Several presidents I talked to, whose clubs were less successful, told me that many people had signed up during club week, but that few ever showed up for meetings. Even some board members would skip out on the meetings. 

In addition to first-hand accounts of this superficial sentiment, retention rates of both members and clubs themselves provide quantitative evidence:

  1. 24 of the 91 clubs from last school year returned this year, the other 67 failed to continue
  2. 86 of the 110 clubs were founded this year
  3. Over the course of quarter 1 alone, the average club lost 43% of its members
  4. The percentage of clubs who were checked for their ASB quarterly reports last year:
    1. Quarter 1: 73%
    2. Quarter 2: 38%
    3. Quarter 3: 9%

The low and declining retention rates point to a few connected conclusions: the majority of clubs at OPHS have short lifespans, members lose interest quickly and even some board members fail to exhibit commitment to the club and its purpose.

However, despite these general trends, there are several clubs who had high member retention rates, some even gained members as the quarter progressed. 

One president, whose club was particularly successful at recruiting new members, spoke about the strategies they used to achieve such high numbers.

“During club week people told us that they would only come if there was candy or food, so we felt pressured to give out those kinds of things at our meetings,” she said. “Once we started advertising that we had food at our meetings, people told their friends and then more and more people came.”

This occurrence is not irregular, many of the clubs with higher retention rates provide incentives at their meetings and publicly advertise this. When asked about why people joined their club, presidents ranked food as the second biggest motivator. 

For many, being part of a club means no more than showing up for pizza and signing an attendance sheet. At some point we must ask—of the 110 clubs, how many are working toward a common goal and how many are just the monthly lunch party with a fancy name?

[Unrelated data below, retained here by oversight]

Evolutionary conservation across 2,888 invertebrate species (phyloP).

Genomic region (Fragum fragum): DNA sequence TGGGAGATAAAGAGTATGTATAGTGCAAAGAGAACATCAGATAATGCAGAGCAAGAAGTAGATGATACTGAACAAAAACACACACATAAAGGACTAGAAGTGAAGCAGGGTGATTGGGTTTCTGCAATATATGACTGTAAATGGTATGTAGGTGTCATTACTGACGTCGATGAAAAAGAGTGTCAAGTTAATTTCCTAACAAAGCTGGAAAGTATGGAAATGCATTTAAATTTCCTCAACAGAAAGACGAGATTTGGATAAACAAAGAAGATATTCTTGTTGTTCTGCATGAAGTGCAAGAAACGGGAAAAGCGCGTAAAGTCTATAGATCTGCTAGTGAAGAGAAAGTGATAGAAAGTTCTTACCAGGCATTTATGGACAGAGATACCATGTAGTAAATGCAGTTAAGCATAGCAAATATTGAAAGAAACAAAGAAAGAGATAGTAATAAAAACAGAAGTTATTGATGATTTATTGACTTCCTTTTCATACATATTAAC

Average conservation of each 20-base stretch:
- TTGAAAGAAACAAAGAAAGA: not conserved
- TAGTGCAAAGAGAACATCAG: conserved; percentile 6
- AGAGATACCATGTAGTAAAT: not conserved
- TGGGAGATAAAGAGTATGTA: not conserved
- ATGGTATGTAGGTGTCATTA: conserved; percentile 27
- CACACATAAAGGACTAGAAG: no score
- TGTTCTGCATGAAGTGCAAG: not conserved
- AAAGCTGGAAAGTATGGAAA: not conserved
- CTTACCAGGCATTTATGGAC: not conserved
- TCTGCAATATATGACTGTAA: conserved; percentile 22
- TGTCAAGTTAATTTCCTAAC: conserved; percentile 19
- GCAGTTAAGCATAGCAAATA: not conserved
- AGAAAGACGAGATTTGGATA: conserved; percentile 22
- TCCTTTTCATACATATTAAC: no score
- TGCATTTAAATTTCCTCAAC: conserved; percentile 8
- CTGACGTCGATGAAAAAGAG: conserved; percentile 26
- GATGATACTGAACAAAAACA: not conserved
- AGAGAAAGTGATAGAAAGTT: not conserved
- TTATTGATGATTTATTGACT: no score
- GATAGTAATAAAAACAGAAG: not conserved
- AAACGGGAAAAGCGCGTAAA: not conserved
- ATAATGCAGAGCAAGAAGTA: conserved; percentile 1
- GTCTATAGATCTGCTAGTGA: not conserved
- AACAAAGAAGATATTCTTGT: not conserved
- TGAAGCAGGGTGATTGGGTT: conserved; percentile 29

Another occurrence that provides a window into the inner workings of OPHS club culture is the board selection process. 

Article IV, Section 3 of OPHS’ Club Packet states that “Club elections shall take place once club week has occurred.” During the first meetings, clubs are supposed to present their members with an election for all officer positions, president included. I would like to emphasize this: the members have to vote on who the officers will be. In other words, just because a student chooses to host a club does not automatically make them the president. This is additionally supported by the FCMAT’s ASB Manual where “elected students officers” are listed as a requirement for clubs.

Yet only 13% of club presidents reported being voted in, the others either automatically assumed the role or were chosen by previous leadership. A similar trend is found during board selection: over 70% of club presidents reported that their board was composed of their close friends; one club president told me that she “created co-positions to get more of [her] friends on the board.”